Morgan Stanley’s former head of diversity has filed a lawsuit accusing the firm of hampering her efforts to bring diversity into an organization with senior leaders who are predominantly white men.
Marilyn Booker had been with the firm for 26 years when she was “abruptly terminated” earlier this year, according to the suit filed on Booker’s behalf by the law firm Wigdor. From 1994 to 2010, Booker was the firm’s global head of diversity, and from 2011 to 2020, she was the head of Morgan Stanley Urban Markets Group, a wealth management unit “focused on inner-city communities and working with individuals, non-profit organizations, small businesses, trade organizations and financial, educational and health institutions to deliver financial education programs,” according to Booker’s bio.
Morgan Stanley, CEO James Gorman and Barry Krouk, identified as "currently Managing Director, Chief Administrative Officer, Field Management at Morgan Stanley, within its Wealth Management division," are named as defendants in the suit filed before the U.S. District Court, Eastern District Court of New York.
Booker’s suit alleges that Morgan Stanley “actively sought to silence those who speak out and try to advocate for change when it comes to diversity and inclusion.”
“Gorman is quick to now pay lip service and throw money at the diversity problem at Morgan Stanley because he is suddenly 'moved,' when it was Ms. Booker’s job to do just that — i.e., to work with the Black community and increase both diversity in the workforce and the Firm’s reputation around diversity in the community — Morgan Stanley did nothing but actively hamstring her ability to do so, such by steadily decreasing her budget year over year,” the suit says. “Clearly, Black lives did not matter at Morgan Stanley.”
“Indeed, under Gorman’s helm between 2017 and 2019, there was a sudden mass exodus of 14 Black Managing Directors ('MD') out of the few dozen Black MDs that were at Morgan Stanley. Upon information, while one of these Black MDs retired, Morgan Stanley made no effort to convince the other departing Black MDs to remain at the Firm. In fact, Gorman is infamous for saying, ‘If you don’t like it, then leave,” the suit says. “For Black MDs departing Morgan Stanley, the sentiment at the Firm was ‘good riddance’ and ‘glad to see you go,’ rather than, ‘why are they leaving us?’ or ‘how could we do better? In contrast, when White MDs left or sought to leave, the Firm made significant efforts to retain them.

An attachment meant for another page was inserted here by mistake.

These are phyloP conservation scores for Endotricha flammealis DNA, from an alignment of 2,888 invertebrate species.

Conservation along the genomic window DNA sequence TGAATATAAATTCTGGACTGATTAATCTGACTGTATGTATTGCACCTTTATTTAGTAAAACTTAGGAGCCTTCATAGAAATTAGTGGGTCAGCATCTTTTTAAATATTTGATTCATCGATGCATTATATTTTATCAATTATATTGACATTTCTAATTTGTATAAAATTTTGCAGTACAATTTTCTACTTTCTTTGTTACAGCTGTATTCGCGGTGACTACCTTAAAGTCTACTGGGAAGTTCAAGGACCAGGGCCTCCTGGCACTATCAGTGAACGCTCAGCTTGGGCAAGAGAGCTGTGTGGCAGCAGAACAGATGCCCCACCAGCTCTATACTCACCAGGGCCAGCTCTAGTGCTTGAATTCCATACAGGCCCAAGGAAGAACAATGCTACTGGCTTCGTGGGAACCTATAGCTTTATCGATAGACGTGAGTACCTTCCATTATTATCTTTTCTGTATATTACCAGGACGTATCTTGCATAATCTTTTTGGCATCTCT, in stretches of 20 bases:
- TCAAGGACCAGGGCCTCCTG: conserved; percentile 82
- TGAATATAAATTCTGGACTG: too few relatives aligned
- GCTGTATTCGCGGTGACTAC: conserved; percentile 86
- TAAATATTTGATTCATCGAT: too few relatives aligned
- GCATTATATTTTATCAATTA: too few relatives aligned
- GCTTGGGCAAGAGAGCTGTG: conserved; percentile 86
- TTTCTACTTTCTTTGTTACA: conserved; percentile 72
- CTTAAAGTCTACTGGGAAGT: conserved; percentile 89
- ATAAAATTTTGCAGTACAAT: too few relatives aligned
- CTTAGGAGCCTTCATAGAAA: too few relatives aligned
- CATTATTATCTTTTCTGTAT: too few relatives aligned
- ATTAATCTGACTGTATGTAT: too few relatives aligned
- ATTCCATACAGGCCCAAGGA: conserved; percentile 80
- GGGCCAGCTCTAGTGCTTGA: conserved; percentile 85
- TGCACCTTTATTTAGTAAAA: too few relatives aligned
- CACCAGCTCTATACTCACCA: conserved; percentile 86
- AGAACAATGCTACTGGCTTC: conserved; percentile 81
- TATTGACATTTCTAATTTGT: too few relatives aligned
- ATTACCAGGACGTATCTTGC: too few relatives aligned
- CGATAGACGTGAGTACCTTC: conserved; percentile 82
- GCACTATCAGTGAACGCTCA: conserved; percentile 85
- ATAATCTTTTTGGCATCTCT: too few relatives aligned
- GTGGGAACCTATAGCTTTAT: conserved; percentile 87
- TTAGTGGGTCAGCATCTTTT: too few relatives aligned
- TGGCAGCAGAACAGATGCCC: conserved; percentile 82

Morgan Stanley then allegedly informed Booker in December 2019 that she would be terminated, and when she inquired about staying on in another role, including as a financial advisor with no base pay, a managing director in the firm’s human resources department told her “there were no other options,” the suit says. In addition, even though Booker’s official last day was Mar. 9, 2020, the company allegedly deactivated her email account, office phone and mobile work phone in January, according to the suit.
"National tragedy and public outcry"
The suit also alleges rampant discrimination at Morgan Stanley, as evidenced by the meager numbers of African Americans in senior positions.
At the firm’s board of directors, 10 of 14 members were men as of January 1, while 10 were white, three were Asian and only one was African American, according to the suit. While the total number of managing directors at Morgan Stanley isn’t publicly known, the firm has appointed 1,382 people to the position since 2012 — but only 41 of the managing directors are African American, the suit says.
Morgan Stanley’s board of directors “suffers from the same lack of diversity as its Operating Committee, the suit says. Within the board, as of January 1, 10 of 14 members were men and 10 were white, and since Morgan Stanley’s inception in 1935, the firm has only had two Black persons on its board, the suit adds.
And before the appointment of Carol Greene-Vincent, an African American, to the firm’s operating committee — the firm’s most senior governing body — 13 of the 16 committee members were men, only three were women, 14 of 16 were white “and none were Black,” according to the suit.
“Disgustingly, it took a national tragedy and public outcry to get one Black woman a seat on the Operating Committee,” the suit says.
Gorman announced the appointment of Greene-Vincent to the committee earlier this month, in a LinkedIn post that also touted a $5 million donation to the National Association for the Advancement of Colored People Legal Defense Fund and an investment of $25 million toward a new Institute of Inclusion at the firm.
The announcement came in the wake of the death of George Floyd, an African American, while in police custody in Minneapolis last month, which has ignited mass protests nationwide calling for racial justice.
“Morgan Stanley has had decades to get its house in order and improve its record on diversity and inclusion,” Jeanne Christensen, a partner at Wigdor, says in a statement. “No more excuses. The numbers speak for themselves and Morgan Stanley must be held accountable for looking the other way.”
Booker’s suit is seeking collective action claims under the Equal Pay Act on behalf of all Black female employees employed by Morgan Stanley in New York and unspecified monetary damages.
Morgan Stanley denies the allegations.
“We strongly reject the allegations made in this claim and intend to vigorously defend ourselves in the appropriate forum,” a Morgan Stanley spokeswoman says in a statement. “We are steadfast in our commitment to improve the diversity of our employees and have made steady progress — while recognizing that we have further progress to make. We will continue to advance our high priority efforts to achieve a more diverse and inclusive firm.”
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